An index presents an average price or value of a given group of similar assets. Indexes are used to analyze overall price shifts in certain products or commodities. The Standard & Poor's 500 Index, for example, presents an average price of 500 hand-picked stocks. The Consumer Price Index (CPI), as another example, measures the average cost of a select group of consumer staples, such as milk, bread and gasoline. Calculating the value of an index is as simple as calculating a mathematical average; the key to calculating a price index is to select the mix of specific assets that will combine to give an accurate reflection of overall price conditions in the asset category being analyzed.
1. Determine how many units you would like to include in the index, or how many units are included in an already-established index. The S&P 500 contains 500 stocks, for example, while the Hang Seng stock index in Hong Kong contains 33 stocks. Think about how wide of a group your index needs to represent when determining the number of units to include. If you are analyzing stock prices of large-cap companies in a specific industry, for example, a smaller list may suffice, whereas a larger list would help if you were analyzing all companies in multiple industries.
2. Select a group of specific units to include in the index, or identify the units already included in the index. The Dow Jones Industrial Average, for example, includes hand-picked, large-cap stocks from the manufacturing sector, including General Electric and Chevron, in addition to other large companies. Spend some time thinking about exactly what information you are trying to gain from your price index when deciding what to include. If you are compiling a price index of real estate for sale in a given area, for example, include a mixture of different types of homes and different locations within the region.
3. Set up a spreadsheet with pre-defined formulas to simplify the process of recalculating index values on a regular basis. Write down the names of all the units you would like to include in the index in a single column near the left of the page. Alphabetize the list to make it easier for you to input the current price values.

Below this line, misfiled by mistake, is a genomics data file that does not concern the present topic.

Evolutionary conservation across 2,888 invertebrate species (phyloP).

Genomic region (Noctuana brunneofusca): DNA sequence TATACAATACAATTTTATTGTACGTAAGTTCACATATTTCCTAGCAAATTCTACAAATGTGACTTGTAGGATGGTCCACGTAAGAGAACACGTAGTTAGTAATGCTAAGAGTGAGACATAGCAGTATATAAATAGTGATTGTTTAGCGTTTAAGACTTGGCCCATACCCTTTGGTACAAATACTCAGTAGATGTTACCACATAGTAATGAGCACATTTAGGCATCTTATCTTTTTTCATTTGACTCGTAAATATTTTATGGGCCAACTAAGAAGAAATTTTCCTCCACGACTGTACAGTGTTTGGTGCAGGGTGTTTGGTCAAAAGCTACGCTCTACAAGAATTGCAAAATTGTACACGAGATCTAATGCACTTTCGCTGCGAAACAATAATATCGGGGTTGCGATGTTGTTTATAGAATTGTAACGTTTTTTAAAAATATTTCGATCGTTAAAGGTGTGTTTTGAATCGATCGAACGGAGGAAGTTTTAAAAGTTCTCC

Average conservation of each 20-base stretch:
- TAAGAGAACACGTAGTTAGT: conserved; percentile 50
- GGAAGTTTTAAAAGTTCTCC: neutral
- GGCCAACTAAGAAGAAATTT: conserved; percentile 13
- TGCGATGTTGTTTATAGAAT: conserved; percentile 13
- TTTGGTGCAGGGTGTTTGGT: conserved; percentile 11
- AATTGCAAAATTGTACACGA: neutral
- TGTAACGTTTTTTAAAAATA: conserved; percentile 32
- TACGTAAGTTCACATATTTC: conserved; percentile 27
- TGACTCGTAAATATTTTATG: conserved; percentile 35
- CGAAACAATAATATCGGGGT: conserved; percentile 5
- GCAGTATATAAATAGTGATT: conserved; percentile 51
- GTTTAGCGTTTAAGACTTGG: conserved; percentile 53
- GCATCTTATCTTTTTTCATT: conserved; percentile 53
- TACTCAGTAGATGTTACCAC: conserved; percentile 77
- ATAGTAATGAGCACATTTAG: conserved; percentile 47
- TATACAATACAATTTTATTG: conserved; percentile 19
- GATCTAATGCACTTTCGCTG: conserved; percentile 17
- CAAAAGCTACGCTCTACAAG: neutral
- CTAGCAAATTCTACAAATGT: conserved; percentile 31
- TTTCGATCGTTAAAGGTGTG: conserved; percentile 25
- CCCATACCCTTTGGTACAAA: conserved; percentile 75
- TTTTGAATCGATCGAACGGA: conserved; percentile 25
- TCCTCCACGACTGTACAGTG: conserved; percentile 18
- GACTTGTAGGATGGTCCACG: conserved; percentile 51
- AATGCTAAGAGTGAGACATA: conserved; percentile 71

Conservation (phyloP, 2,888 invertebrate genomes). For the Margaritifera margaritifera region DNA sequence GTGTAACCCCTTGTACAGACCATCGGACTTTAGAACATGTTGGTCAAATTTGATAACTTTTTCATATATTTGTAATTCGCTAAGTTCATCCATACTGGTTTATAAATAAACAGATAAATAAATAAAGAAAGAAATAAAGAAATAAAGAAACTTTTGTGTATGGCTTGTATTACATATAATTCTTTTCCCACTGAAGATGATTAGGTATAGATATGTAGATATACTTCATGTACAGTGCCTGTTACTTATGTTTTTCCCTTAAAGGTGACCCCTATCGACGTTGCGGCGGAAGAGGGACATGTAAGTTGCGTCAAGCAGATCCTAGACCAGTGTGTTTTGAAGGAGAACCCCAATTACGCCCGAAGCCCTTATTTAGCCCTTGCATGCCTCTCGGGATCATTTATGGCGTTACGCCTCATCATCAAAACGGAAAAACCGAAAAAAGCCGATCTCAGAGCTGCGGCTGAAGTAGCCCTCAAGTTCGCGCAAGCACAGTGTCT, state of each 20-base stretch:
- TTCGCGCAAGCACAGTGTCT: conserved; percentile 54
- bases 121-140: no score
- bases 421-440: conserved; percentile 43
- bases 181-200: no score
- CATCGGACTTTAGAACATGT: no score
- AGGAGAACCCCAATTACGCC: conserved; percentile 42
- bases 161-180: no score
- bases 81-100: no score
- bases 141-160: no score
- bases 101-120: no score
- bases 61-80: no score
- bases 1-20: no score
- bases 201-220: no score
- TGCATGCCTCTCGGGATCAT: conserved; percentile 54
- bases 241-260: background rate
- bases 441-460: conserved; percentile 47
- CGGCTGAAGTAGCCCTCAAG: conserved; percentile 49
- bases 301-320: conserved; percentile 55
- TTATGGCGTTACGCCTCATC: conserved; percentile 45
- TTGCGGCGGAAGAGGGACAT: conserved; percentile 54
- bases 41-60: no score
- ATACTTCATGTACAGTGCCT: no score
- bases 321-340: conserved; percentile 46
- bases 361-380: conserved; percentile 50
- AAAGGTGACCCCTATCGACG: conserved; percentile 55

4. Research and write down the different prices of all units in the index. Perform this step as quickly as possible to ensure that prices you collected earlier do not change by the time you locate prices for items lower on the list.
5. Calculate a mathematical average of all of the prices. Set up your spreadsheet program to automatically calculate an average of the prices in your price column. If you are not using a spreadsheet, use the following formula to calculate a final value for the index, where N = the number of units in the index calculation: ( price #1 + price #2 + price #3... + price #N ) / N. In other words, add up the values of each price, from the first all the way to the last, then divide the sum by the number of units in the calculation. For example, if you have 20 listings in your index, add up the prices of all 20 units, then divide the sum by 20.
- Revisit your index on a regular basis, using your existing spreadsheet to update prices or add and remove items from the list. Keeping track of the percentage changes in the index value can give you insight into whatever market you are analyzing. When the value of the index changes, use the following formula to determine the percentage change: ( old value – new value ) / old value
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